Tiona Nekkia McClodden MASK CONCEAL CARRY - Press Release | David Zwirner

Press preview and walkthrough led by 
Tiona Nekkia McClodden:
Wednesday, July 13, 3–4 PM 

To attend the press preview, RSVP to [email protected].


52 Walker is pleased to announce its fourth exhibition, MASK / CONCEAL / CARRY, featuring the work of Philadelphia-based artist Tiona Nekkia McClodden. McClodden will present new paintings, objects made of materials both organic and inorganic, and videos that together foreground her research into the limits of embodiment and exertion as well as her interest in gestures of concealment. 

McClodden’s expansive practice comprises film, installation, painting, and sculpture in addition to writing and curating. Encompassing the personal, the historical, and the mythic, her work considers the presence and absence of the black figure as well as the aesthetic strategies of illumination and opacity that subvert available modes of representation. 

Centering storytelling throughout her oeuvre, McClodden explores what she has termed the “Black mentifact”—the ideas, values, and beliefs of the African diaspora. Working at the intersection of memory and material culture, McClodden employs objects with great personal significance to her and her body—leather jackets, wooden tools, a Marcel Breuer “Wassily” chair not unlike the one she first sat in during a therapy session—to explore race, gender, sexuality, and spirituality. 

Installed under custom lighting, the works in MASK / CONCEAL / CARRY evince a variable blackness, realizing and dissolving figures and forms that are not immediately visible to the viewer. The exhibition examines the connotations and denotations of the three words in its title. McClodden has engaged with “masking” and its many meanings and guises in her work, as well as “unmasking,” in which, as an autistic adult, she attempts to unlearn an assimilationist tendency to suppress one’s true self in order to appear neurotypical. This relates closely to “concealing,” a purposeful act of obstruction that, along with “carrying,” suggests associations with firearms regulation in the United States, the practice of which is often upheld as a form of self-defense. “Carrying” also touches on deeper psychological aspects regarding trauma and burden that are threaded through the works. 

MASK / CONCEAL / CARRY likewise pivots around the concept of “training to failure,” which, in the context of repeated weight-training exercises, proposes the pushing of one’s body beyond its corporeal limits to the point of temporary muscular breakdown. When the body reaches a point at which it cannot continue straining itself, the trainee recovers from overexertion and begins gaining and building muscle in response. McClodden, who weight trains herself, transmits this idea into her work: a core awareness of the body as it corresponds to the fragile boundaries of the psyche and the spectrum of pain and pleasure that is revealed in these recurrent efforts.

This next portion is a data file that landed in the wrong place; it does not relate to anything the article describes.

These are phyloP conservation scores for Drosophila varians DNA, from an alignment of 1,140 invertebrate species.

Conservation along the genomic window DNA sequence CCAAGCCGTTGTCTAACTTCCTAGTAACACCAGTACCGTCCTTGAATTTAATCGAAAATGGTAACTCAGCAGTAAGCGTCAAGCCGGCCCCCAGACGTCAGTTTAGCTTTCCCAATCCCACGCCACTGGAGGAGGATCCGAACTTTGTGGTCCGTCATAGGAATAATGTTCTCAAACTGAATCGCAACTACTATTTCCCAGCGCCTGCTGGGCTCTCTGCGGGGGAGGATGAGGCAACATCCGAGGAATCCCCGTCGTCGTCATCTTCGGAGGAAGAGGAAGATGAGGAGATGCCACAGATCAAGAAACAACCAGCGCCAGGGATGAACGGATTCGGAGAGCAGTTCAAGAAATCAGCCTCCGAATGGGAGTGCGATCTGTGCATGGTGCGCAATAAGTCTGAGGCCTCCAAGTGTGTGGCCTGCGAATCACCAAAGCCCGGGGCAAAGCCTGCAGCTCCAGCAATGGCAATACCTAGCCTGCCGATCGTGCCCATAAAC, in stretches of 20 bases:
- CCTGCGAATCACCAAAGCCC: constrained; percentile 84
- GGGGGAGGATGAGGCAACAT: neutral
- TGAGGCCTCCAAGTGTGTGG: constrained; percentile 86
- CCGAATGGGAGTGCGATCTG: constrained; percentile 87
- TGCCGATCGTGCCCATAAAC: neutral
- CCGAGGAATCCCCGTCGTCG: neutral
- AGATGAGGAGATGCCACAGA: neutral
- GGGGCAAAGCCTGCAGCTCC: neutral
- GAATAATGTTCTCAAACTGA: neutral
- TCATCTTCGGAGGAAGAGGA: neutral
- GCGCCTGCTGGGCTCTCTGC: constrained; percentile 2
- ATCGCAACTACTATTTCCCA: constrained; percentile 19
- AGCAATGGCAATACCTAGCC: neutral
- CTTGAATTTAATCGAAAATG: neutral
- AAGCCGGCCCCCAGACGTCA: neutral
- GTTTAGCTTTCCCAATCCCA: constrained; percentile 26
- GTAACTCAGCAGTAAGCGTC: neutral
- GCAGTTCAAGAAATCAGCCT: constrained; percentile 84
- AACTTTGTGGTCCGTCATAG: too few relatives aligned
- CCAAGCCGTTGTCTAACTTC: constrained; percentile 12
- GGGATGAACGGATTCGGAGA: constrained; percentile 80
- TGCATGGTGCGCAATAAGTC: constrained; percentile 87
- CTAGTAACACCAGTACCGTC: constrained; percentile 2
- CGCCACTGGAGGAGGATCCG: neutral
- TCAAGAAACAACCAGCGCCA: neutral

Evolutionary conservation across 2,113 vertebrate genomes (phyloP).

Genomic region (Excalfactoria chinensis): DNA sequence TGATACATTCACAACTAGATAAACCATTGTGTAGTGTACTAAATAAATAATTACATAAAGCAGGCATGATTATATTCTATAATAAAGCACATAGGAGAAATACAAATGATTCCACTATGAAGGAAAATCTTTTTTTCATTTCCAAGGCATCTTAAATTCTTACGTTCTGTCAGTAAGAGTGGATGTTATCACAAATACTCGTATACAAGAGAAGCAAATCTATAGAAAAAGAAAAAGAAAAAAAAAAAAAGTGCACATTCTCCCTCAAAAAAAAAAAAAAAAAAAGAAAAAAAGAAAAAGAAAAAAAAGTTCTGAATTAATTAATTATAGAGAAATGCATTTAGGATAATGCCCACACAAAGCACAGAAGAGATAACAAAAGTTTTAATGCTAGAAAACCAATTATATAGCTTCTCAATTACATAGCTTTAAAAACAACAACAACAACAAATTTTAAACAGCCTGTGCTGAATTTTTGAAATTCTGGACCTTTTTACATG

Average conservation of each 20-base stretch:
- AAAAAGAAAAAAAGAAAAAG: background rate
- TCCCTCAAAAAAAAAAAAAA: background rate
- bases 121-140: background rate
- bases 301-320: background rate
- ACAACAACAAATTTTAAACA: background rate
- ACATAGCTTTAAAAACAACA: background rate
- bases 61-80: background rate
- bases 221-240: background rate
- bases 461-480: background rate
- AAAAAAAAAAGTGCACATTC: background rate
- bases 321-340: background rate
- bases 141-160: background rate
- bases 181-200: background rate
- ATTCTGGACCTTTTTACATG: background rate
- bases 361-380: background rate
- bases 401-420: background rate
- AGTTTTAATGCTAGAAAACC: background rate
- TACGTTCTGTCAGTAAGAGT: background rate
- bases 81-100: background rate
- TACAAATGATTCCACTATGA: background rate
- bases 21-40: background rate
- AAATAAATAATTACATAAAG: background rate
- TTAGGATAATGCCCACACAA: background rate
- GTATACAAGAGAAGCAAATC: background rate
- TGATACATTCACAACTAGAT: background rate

McClodden connects “training to failure” with “dry fire training,” the practice of shooting without ammunition to improve one’s aim. For the ten ballistic bullet trace paintings, the first that the artist has produced, she devises a conceptual framework that extracts data from her own dry firing. Using a program that charts the course of a gunshot during her drills, McClodden appropriates on these canvases the moving image the data generates. This training aid calculates the shooter’s aim in a way that divorces the reality of the action (an attempt to hit a target by violent means) from the goal (the perfect shot). The composition of the firing is determined instantly, and its course is divided into elements that assess the shooter’s hold, the duration of one’s trigger hold, and when the shot breaks—all presented as a series of lines—without any scan of the shooter’s emotional response. In McClodden’s abstract paintings, the lines curve sinuously against an inconsistently dark background. 

The works in MASK / CONCEAL / CARRY give shape to forms that are absent. Targets composed on gessoed Belgian linen hang on a shooting rail system and feature stenciled words—conveying the idea of language as an initiator of violence. The type is set in a textured pigment of pumice, matte grain materials, and black acrylic that looks like molten lava. Archetypal shooting targets—mass-manufactured on behalf of gun owners, law enforcement, and military personnel to practice firing the perfect shot—make their appearance in one of McClodden’s video works.